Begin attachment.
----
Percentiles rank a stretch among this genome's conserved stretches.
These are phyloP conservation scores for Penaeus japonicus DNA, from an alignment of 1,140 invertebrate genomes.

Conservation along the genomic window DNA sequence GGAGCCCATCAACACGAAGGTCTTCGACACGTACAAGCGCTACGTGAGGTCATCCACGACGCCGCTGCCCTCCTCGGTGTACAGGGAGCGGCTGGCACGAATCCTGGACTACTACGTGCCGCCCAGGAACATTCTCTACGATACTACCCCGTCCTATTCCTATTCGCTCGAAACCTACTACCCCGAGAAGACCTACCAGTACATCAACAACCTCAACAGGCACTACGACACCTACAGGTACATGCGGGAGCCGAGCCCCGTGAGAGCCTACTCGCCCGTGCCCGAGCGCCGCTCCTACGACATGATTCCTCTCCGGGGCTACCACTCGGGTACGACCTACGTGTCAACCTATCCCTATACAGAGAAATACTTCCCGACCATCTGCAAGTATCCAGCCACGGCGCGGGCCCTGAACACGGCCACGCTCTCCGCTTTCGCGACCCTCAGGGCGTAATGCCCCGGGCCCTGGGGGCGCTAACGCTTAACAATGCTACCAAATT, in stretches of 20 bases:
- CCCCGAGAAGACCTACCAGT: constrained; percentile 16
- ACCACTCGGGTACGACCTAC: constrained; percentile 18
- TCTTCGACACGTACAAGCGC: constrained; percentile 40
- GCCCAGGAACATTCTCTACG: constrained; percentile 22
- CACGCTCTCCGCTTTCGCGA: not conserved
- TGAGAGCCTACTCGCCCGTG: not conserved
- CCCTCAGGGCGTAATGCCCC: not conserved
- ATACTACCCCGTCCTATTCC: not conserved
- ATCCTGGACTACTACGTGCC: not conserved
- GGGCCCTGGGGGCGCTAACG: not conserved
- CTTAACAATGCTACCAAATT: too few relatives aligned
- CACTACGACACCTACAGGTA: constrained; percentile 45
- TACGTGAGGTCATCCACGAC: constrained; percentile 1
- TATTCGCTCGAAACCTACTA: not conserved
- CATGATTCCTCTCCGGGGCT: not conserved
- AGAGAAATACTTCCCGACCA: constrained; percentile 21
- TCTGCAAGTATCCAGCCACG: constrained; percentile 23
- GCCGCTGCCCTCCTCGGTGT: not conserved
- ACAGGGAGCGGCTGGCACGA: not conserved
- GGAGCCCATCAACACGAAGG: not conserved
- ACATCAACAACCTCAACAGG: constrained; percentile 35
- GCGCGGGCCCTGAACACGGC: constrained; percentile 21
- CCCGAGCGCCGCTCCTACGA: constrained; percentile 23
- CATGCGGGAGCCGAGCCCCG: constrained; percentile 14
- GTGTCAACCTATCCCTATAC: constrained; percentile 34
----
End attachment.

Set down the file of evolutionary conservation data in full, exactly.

Percentiles rank a stretch among this genome's conserved stretches.
These are phyloP conservation scores for Penaeus japonicus DNA, from an alignment of 1,140 invertebrate genomes.

Conservation along the genomic window DNA sequence GGAGCCCATCAACACGAAGGTCTTCGACACGTACAAGCGCTACGTGAGGTCATCCACGACGCCGCTGCCCTCCTCGGTGTACAGGGAGCGGCTGGCACGAATCCTGGACTACTACGTGCCGCCCAGGAACATTCTCTACGATACTACCCCGTCCTATTCCTATTCGCTCGAAACCTACTACCCCGAGAAGACCTACCAGTACATCAACAACCTCAACAGGCACTACGACACCTACAGGTACATGCGGGAGCCGAGCCCCGTGAGAGCCTACTCGCCCGTGCCCGAGCGCCGCTCCTACGACATGATTCCTCTCCGGGGCTACCACTCGGGTACGACCTACGTGTCAACCTATCCCTATACAGAGAAATACTTCCCGACCATCTGCAAGTATCCAGCCACGGCGCGGGCCCTGAACACGGCCACGCTCTCCGCTTTCGCGACCCTCAGGGCGTAATGCCCCGGGCCCTGGGGGCGCTAACGCTTAACAATGCTACCAAATT, in stretches of 20 bases:
- CCCCGAGAAGACCTACCAGT: constrained; percentile 16
- ACCACTCGGGTACGACCTAC: constrained; percentile 18
- TCTTCGACACGTACAAGCGC: constrained; percentile 40
- GCCCAGGAACATTCTCTACG: constrained; percentile 22
- CACGCTCTCCGCTTTCGCGA: not conserved
- TGAGAGCCTACTCGCCCGTG: not conserved
- CCCTCAGGGCGTAATGCCCC: not conserved
- ATACTACCCCGTCCTATTCC: not conserved
- ATCCTGGACTACTACGTGCC: not conserved
- GGGCCCTGGGGGCGCTAACG: not conserved
- CTTAACAATGCTACCAAATT: too few relatives aligned
- CACTACGACACCTACAGGTA: constrained; percentile 45
- TACGTGAGGTCATCCACGAC: constrained; percentile 1
- TATTCGCTCGAAACCTACTA: not conserved
- CATGATTCCTCTCCGGGGCT: not conserved
- AGAGAAATACTTCCCGACCA: constrained; percentile 21
- TCTGCAAGTATCCAGCCACG: constrained; percentile 23
- GCCGCTGCCCTCCTCGGTGT: not conserved
- ACAGGGAGCGGCTGGCACGA: not conserved
- GGAGCCCATCAACACGAAGG: not conserved
- ACATCAACAACCTCAACAGG: constrained; percentile 35
- GCGCGGGCCCTGAACACGGC: constrained; percentile 21
- CCCGAGCGCCGCTCCTACGA: constrained; percentile 23
- CATGCGGGAGCCGAGCCCCG: constrained; percentile 14
- GTGTCAACCTATCCCTATAC: constrained; percentile 34